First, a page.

844 days, 20,256 hours, 1,215,360 minutes, or 72,921,600 seconds. That is the approximate duration of my world tour. I never wanted it to end and now, in a manner of speaking, I suppose it never has to. If you wish to go by country do so by clicking on one above. They are numbered in the order I visited them, more or less. If you enjoy reading about it even a tenth as much as I enjoyed living it then you will not have wasted your time. Grab a refreshing beverage, settle in a comfortable chair, and make a journey across the world, experiencing it as I did. Then get off your ass and check it out for yourself. You're not getting any younger.

What the hell is Orang Pendek? (Sumatra, Indonesia)

June 24th, 2009 – I've been strategizing, planning, and getting sick . . . . again. This time I think the culprit was fried chicken. Damn Colonel Sanders!!! I’ve been trying to make jungle plans and have met with the usual amount of frustration. At my last hotel I inquired into the possibility of doing some trekking. The gentleman behind the desk made a couple of calls and a guide met me at the hotel.

Well, Yan is a former guide as I soon discovered but an extremely nice guy. We soon became friends. He told me that although he no longer conducted guided tours he did have a friend who would help me out. This friend (Sahar) had some interesting experience. Apparently, he assisted some folks working under the aegis of National Geographic and their search for the mysterious orang pendek.

What the hell is orang pendek you ask? That would be Sumatra’s version of bigfoot, albeit a scaled down version (about 3ft tall – Littlefoot?). There have been rumors for many years of a small hairy humanoid creature roaming the junglein Kerinci National Park. Sahar helped set up and maintain motion activated cameras in certain areas of the jungle. The experiment proved fruitless. The little hairy bastard is an allusive bugger (Check out the Orang Pendek Project homepage). I was also told that Sahar assists a professional photographer that periodically visits the area. I found this most propitious and agreed to meet him in his village after leaving Sungai Penuh.






In the meantime Yan also brought me to a local chapter of Flora and Fauna International in Sungai Penuh. They have a particular focus on tigers in the park and engage in periodic surveys of Kerinci’s tiger population. So I was more than happy to meet Mr. Agung and discuss the prospect of tracking down one of the gigantic felines.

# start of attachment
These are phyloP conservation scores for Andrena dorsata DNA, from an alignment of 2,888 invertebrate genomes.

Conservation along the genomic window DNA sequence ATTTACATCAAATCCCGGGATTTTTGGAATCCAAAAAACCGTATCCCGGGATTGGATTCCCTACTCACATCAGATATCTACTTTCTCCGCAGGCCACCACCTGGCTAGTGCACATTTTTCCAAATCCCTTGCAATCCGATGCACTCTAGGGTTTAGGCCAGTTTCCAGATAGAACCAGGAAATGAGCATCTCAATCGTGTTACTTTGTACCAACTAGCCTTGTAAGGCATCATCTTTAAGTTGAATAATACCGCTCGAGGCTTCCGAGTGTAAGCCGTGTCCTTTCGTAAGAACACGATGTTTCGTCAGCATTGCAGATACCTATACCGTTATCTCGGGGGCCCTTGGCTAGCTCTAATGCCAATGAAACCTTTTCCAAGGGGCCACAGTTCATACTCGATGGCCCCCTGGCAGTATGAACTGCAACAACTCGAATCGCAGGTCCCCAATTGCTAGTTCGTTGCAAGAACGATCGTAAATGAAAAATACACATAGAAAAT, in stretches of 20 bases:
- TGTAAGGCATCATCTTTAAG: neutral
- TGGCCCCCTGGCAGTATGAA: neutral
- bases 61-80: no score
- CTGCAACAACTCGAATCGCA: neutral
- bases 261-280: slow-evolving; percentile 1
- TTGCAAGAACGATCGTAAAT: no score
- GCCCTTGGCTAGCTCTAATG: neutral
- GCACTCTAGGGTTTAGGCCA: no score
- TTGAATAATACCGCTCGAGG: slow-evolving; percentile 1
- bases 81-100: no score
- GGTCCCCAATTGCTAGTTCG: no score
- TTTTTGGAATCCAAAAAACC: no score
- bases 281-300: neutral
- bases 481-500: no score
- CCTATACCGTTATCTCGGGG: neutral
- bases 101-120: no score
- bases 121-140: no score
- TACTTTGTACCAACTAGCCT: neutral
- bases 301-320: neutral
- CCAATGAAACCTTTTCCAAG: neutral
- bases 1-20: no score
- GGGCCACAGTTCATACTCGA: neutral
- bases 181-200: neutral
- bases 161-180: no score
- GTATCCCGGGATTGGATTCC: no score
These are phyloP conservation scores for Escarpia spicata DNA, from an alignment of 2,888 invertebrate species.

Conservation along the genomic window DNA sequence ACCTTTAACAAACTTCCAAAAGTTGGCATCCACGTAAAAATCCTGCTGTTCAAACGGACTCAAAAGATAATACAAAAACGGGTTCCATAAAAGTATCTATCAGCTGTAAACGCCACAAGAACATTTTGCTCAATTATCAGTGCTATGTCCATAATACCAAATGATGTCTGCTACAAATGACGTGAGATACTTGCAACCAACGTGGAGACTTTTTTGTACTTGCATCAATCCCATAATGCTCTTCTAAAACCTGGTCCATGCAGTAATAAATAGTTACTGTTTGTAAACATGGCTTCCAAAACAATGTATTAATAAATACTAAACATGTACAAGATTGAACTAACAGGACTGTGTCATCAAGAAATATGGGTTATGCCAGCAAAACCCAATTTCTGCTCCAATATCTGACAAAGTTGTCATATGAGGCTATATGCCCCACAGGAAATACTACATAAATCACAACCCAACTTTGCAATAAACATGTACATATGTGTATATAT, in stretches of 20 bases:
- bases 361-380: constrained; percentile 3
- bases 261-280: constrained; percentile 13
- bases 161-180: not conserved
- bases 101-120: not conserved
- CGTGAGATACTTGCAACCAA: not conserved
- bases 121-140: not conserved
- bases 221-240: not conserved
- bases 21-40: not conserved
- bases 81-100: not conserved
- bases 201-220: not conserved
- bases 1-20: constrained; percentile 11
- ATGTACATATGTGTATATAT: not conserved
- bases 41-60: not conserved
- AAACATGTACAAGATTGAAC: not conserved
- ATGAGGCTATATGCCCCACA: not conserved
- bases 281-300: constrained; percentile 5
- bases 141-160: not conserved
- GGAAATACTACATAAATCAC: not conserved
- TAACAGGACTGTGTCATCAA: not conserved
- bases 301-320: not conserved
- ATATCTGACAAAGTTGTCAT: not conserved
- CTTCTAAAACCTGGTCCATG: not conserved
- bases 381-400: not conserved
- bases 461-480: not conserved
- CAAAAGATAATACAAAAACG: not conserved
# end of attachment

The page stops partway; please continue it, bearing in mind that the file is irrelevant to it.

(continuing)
If I were to consult an 8-ball it would undoubtedly read: Outlook Not Good. However, he did suggest an area of the jungle to go look. It was at this point I was told that this was the ‘real jungle’ and not a place for ‘common people’ (i.e your everyday tourists). Exactly what I have been searching for. I want to be ‘in the shit’ as we used to say in ‘Nam. 

I was also happy to discover that Sahar was familiar with ‘the shit’ and would be able to take me there. Super. So it was set. The next day I would pack up and head about 32 km north to meet Sahar. Of course that night I ate questionable chicken and was having pooper issues the next morning. I probably should have stayed an extra night at the hotel (they had HBO) but I decided to press on. For my trouble I was rewarded with a healthy downpour on the way to Kesik Tua (my destination).




I did finally arrive and gave Sahar a call. He did not venture to my hostel until after dark on account of all the rain. Not such an auspicious beginning. When he did arrive I sat down with him and the owner of the hostel (Pak), also a knowledgeable bloke. They then began pissing all over my proverbial parade.

I had plans to climb to Danau Gunung Tuju (Seven Mountains Lake) which I should be doing on the morow. Originally, I was told by Yan that it would be a good idea to make it a two day trip and camp one night near the lake. He said it was pleasant and that there might be tigers in the area. When I brought this up I was given the ‘what has Yan been smoking?' look. They made it sound as if I had a better chance of going to the prom with orang pendek than I did of seeing a tiger in that area. And on the idea of spending a night near lake in order to do a bit more trekking Sahar was less than enthusiastic and behaved as if doing that would be ridiculous. He told me the trail that leads around the lake is in poor condition. So I relented and agreed upon the normal one day excursion that most others do. Super. I’ve experienced this phenomenon before and could have pressed the issue but decided being stuck in the jungle with a disgruntled guide would be undesirable.

There is also a volcano (Gunung Kerinci) to climb that lies just outside the town of Kersik Tua. I researched the prospect of doing this back in Sungai Penuh but was beaten down like a panda in a Chinese zoo. At the national park office I was informed that the mountain was closed due to the danger of eruptions. Yan also informed me that the mountain was closed. A man at the hostel in Kersik Tua reiterated the assertion. And then I met the three Malaysian gentlemen that were in fact climbing Kerinci the next morning. Remember my reference to the Rule of Ignance? Never believe anything you hear ever. Find out for yourself. So this may be on the schedule after I climb to the lake. That is, if it does not bury Kersik Tua in magma. 

I asked Sahar about the idea of guiding me up Kerinci. More unbridled enthusiasm. After five minutes of poking and prodding he finally admitted that he would not be able to do so on account of a recent soccer injury. He can set me up with a guide so perhaps I will be able to dodge pyhrroclastic flows after all. I am hoping his recommendation is a little more ambitious about the trip as it is a two day affair. I am less than optimistic.

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'Love me or hate me, but spare me your indifference.' -- Libbie Fudim